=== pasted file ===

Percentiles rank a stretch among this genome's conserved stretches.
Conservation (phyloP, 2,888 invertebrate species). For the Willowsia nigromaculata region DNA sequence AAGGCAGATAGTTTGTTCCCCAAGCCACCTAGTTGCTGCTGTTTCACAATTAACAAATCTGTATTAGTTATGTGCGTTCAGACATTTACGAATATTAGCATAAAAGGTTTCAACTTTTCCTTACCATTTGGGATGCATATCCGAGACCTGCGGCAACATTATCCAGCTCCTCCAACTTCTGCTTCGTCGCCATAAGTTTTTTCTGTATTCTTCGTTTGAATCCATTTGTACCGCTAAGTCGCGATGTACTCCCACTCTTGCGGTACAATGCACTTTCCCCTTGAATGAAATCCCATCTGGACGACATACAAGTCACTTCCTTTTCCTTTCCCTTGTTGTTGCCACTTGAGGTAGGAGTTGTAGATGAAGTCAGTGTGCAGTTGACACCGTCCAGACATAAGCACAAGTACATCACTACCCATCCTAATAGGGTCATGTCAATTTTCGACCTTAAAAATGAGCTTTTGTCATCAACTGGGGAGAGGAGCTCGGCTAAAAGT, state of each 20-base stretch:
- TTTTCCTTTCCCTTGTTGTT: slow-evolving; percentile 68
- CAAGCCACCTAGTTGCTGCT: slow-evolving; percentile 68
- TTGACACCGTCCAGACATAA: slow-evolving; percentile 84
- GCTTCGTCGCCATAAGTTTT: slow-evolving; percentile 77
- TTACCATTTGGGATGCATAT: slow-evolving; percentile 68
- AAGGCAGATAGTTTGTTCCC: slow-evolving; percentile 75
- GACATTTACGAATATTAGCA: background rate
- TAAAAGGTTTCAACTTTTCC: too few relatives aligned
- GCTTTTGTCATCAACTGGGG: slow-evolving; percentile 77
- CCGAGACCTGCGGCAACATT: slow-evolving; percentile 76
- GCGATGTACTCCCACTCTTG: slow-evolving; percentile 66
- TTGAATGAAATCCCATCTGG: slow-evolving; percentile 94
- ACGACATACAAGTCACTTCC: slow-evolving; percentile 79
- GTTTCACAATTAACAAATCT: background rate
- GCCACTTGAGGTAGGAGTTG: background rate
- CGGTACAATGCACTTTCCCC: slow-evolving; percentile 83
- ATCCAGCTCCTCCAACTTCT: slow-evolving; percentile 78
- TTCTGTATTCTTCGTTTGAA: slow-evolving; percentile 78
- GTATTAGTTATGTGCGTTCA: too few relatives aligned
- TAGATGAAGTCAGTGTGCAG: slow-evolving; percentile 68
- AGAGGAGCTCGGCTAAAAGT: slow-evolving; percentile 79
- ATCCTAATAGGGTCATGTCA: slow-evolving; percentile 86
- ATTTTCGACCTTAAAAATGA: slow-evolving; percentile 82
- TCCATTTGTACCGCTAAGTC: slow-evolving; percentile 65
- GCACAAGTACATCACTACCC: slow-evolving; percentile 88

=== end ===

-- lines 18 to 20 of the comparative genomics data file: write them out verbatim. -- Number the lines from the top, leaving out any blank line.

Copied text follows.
- CGGTACAATGCACTTTCCCC: slow-evolving; percentile 83
- ATCCAGCTCCTCCAACTTCT: slow-evolving; percentile 78
- TTCTGTATTCTTCGTTTGAA: slow-evolving; percentile 78